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David R. Lea [9]David Lea [9]
  1. David Lea (forthcoming). The Infelicities of Business Ethics in the Third World: The Melanesian Context. Business Ethics Quarterly.
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  2. David Lea (2012). Professionalism in an Age of Financialization and Managerialism. Business and Professional Ethics Journal 31 (1):25-50.
    Historically the professions have maintained a commitment to what MacIntyre calls the “internal goods of practice” as opposed to the external goods of practice associated with monetary compensation and activities directly related to monetary compensation. This paper argues that the growing financialization of the economy has fostered a climate of managerial control exemplified in the proliferation of auditing and procedures associated with auditing. Accordingly professionals, whose organizational function includes responsibility for the internal goods, are thereby frustrated in so far as (...)
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  3. David R. Lea (2011). The Managerial University and the Decline of Modern Thought. Educational Philosophy and Theory 43 (8):816-837.
    In this paper I discuss the managerial template that has become the normative model for the organization of the university. In the first part of the paper I explain the corporatization of academic life in terms of the functional relationships that make up the organizational components of the commercial enterprise and their inappropriateness for the life of the academy. Although there is at present a significant body of literature devoted to this issue, the goal of this paper is to explain (...)
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  4. David Lea (2009). From The Wright Brothers to Microsoft. Business Ethics Quarterly 16 (4):579-598.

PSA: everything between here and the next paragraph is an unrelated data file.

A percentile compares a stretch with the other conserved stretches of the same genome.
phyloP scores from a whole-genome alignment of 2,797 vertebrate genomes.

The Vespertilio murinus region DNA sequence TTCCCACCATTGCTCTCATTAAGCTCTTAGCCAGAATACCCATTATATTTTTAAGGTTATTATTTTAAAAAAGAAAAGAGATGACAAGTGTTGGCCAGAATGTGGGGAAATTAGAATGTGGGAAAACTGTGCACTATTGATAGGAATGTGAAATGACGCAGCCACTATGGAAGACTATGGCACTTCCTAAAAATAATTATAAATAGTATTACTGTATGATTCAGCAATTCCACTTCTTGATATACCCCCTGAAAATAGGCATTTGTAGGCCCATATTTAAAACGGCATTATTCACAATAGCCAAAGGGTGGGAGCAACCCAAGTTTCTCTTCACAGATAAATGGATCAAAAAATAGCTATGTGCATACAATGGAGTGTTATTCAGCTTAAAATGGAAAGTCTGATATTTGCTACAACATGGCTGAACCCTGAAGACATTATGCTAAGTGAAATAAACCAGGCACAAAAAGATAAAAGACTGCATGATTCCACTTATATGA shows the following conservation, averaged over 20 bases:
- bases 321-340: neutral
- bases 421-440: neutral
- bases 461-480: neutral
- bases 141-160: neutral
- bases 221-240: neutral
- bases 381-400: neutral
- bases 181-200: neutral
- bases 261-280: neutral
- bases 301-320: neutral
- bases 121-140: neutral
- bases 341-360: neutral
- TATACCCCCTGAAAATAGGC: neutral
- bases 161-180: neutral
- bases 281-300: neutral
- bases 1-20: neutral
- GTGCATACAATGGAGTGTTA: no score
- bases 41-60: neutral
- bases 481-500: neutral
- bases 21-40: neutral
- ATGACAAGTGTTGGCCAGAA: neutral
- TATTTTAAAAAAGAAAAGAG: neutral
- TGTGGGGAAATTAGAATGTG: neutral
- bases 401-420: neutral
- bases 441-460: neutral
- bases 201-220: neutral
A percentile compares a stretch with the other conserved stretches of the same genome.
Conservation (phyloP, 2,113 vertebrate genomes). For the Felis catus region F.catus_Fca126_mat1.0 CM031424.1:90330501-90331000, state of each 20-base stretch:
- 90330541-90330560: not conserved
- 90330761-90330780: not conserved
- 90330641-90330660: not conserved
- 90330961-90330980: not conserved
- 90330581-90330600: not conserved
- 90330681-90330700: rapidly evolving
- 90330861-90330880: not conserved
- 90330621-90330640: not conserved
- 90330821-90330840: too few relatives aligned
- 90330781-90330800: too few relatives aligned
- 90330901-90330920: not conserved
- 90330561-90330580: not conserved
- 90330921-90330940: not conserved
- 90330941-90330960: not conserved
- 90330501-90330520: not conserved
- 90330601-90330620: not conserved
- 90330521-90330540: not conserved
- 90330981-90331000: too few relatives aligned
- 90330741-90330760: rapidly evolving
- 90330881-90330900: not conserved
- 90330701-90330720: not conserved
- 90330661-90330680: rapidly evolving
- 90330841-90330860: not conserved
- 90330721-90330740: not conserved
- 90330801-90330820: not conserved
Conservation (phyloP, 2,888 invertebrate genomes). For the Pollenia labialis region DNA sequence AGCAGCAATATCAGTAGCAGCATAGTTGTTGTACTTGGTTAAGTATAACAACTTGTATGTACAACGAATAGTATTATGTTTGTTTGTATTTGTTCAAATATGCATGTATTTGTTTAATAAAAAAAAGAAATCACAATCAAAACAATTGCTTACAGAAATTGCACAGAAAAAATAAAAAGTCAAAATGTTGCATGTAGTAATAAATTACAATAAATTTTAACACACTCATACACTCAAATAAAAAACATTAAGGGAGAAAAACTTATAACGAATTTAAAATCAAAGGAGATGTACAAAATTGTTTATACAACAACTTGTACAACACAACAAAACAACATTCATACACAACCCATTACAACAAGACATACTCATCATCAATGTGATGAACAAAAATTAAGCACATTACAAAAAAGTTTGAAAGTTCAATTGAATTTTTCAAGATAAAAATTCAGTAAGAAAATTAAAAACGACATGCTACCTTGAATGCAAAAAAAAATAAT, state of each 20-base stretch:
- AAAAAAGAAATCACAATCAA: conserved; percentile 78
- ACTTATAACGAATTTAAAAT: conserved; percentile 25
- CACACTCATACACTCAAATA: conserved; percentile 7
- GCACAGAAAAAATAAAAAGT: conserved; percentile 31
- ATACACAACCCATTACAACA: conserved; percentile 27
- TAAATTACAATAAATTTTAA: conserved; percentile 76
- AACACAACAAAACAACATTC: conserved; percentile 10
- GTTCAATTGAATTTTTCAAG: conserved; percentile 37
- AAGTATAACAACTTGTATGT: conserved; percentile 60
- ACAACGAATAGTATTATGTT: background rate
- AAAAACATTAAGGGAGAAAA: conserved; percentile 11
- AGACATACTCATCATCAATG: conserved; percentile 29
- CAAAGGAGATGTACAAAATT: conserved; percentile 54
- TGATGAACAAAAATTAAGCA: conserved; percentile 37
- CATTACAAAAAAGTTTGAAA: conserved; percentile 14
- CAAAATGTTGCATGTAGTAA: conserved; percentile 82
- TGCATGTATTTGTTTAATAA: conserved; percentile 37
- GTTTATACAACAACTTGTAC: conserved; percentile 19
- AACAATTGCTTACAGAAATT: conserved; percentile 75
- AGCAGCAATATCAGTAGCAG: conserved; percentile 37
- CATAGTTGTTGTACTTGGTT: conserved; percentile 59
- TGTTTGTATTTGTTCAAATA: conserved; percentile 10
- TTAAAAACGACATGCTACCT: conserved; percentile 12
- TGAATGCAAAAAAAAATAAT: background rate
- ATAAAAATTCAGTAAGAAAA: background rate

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  5. David Lea (2008). The Expansion and Restructuring of Intellectual Property and its Implications for the Developing World. Ethical Theory and Moral Practice 11 (1):37 - 60.
    In this paper we begin with a reference to the work of Hernando de Soto The Mystery of Capital: Why Capitalism Triumphs in the West and Fails Everywhere Else, and his characterization of the Western institution of formal property . We note the linkages that he sees between the institution and successful capitalist enterprise. Therefore, given the appropriateness of his analysis, it would appear to be worthwhile for developing and less developed countries to adjust their systems of ownership to conform (...)
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  6. David R. Lea (2008). A Historical Perspective on Ownership as Seen Through the Philosophies of Kant and Hegel. The European Legacy 2 (6):977-990.
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  7. David Lea (2006). From the Wright Brothers to Microsoft: Issues in the Moral Grounding of Intellectual Property Rights. Business Ethics Quarterly 16 (4):579-598.
    Abstract: This paper considers the arguments that could support the proposition that intellectual property rights as applied to software have a moral basis. Undeniably, ownership rights were first applied to chattels and land and so we begin by considering the moral basis of these rights. We then consider if these arguments make moral sense when they are extended to intellectual phenomenon. We identified two principal moral defenses: one based on utilitarian concerns relating to human welfare, the other appeals to issues (...)
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  8. David Lea (2004). The Imperfect Nature of Corporate Responsibilities to Stakeholders. Business Ethics Quarterly 14 (2):201-217.
    In this paper, I specifically consider the issue of corporate governance and normative stakeholder theory. In doing so, I arguethat stakeholder theory and responsibilities to non-shareholder constituencies can be made more intelligible by reference to Kant’sconception of perfect and imperfect duties. I draw upon Onora O’Neill’s (1996) work, Towards Justice and Virtue: A Constructivist Account of Practical Reasoning. In her text O’Neill underlines a number of relevant issues including: the integration of particularist and universalist accounts of morality; the priority of (...)